But in 1912 the Trustees received an application from the Royal Army Medical Corps to hold their annual “camp”, partly because it was such a sheltered location, sheltered on two sides by a high wall, and to the west by the line of trees.  This was finally agreed, finding enough space for them and the Cattle Show.  The camp started on 20th July 1912 although the whole area was only available after the Cattle Show on the 24th !  It seems both were a great success.

18 officers and 231 men came to the camp, with 52 horses.  Two special trains were laid on from Aberdeen to bring the bulk of the men and horses,  All were living in tents and a special water supply had been laid out across the park for both the men and the horses.  The RAMC officers however received their meals at Duff House Hotel !

A number of activities, drills and exercises and demonstrations were laid on, as well as various parades, sports activities and musical events.  What the townsfolk felt about the 05.30 Reveille isn’t reported, but generally the RAMC Camp provided a lot of local attention.  On 23rd July a major exercise was held on Doune Hill, setting up a field hospital and transporting “injured” personnel.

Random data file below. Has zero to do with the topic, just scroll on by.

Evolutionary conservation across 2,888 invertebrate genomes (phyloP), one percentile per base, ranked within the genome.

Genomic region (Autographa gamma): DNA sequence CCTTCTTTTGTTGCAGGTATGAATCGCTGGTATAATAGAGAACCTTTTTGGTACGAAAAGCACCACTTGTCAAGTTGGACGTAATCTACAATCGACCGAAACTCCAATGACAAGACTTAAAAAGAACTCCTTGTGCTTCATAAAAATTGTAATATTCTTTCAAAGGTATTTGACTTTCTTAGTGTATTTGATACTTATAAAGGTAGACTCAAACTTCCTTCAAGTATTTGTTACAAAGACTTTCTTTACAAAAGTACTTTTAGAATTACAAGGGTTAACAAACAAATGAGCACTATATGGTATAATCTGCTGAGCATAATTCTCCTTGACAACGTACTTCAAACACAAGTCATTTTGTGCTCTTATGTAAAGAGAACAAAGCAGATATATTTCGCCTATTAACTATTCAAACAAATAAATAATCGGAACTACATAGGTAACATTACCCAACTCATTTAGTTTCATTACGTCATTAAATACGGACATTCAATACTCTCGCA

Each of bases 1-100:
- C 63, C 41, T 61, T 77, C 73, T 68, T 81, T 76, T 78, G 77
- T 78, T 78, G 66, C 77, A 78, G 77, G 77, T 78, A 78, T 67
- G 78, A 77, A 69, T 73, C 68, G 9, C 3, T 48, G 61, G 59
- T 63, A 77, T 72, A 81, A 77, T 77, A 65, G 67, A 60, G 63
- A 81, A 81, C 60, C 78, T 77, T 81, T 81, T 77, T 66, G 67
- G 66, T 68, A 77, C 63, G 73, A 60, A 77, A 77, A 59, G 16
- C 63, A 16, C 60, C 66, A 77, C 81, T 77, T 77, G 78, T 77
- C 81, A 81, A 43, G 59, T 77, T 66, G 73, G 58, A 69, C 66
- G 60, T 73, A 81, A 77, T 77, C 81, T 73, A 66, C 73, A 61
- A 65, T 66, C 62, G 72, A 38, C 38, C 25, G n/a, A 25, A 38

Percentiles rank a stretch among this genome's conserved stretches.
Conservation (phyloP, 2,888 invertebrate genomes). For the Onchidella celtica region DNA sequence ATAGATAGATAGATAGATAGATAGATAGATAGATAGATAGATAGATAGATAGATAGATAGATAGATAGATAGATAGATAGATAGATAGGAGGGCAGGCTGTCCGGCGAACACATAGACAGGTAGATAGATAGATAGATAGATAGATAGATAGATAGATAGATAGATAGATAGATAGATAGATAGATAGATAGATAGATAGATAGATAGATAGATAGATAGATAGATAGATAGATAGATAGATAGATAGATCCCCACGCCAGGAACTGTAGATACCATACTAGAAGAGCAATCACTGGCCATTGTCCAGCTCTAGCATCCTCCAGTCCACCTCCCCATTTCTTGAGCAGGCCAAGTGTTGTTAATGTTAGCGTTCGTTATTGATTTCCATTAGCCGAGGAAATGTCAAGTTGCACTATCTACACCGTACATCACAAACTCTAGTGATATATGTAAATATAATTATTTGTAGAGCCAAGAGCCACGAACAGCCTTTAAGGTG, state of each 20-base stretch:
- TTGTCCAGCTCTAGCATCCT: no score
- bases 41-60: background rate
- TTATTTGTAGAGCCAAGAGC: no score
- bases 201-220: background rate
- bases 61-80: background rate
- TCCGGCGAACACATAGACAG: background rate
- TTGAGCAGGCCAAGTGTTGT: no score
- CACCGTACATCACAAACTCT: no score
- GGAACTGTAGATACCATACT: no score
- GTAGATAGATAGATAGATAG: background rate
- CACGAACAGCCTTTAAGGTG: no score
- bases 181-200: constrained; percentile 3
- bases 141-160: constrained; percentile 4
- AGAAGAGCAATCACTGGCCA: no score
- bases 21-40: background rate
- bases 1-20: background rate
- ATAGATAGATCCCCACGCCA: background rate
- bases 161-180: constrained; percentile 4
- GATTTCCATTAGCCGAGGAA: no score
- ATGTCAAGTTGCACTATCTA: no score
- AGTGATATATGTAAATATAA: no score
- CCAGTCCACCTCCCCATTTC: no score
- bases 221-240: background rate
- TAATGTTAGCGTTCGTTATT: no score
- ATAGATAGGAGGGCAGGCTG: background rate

The camp was made to be inclusive of the town, local people able to come to some of the events, such as the Banff Pipe Band joining the RAMC Corps Band for various parades and concerts; football and tug-of-war matches between RAMC and towns’ teams.  Cricket matches were also played with the Banff team; although the RAMC easily won the cricket they were roundly trounced in football !

Early 20th century RAMC badge

The RAMC was formed in 1898 to centralise the provision of emergency first aid at the front line, as well as staffing health centres and hospitals and promoting health and disease prevention.  The unit still exists today.  Their badge – an early 20th century version shown here – has the “Rod of Asclepius” at it’s centre; the Greek God Asclepius of healing and medicinal arts, typically depicted by a non-venomous snake; a similar badge is used by some Scottish Community First Responder teams today.    The RAMC motto is In Arduis Fidelis; “Faithful in Adversity”.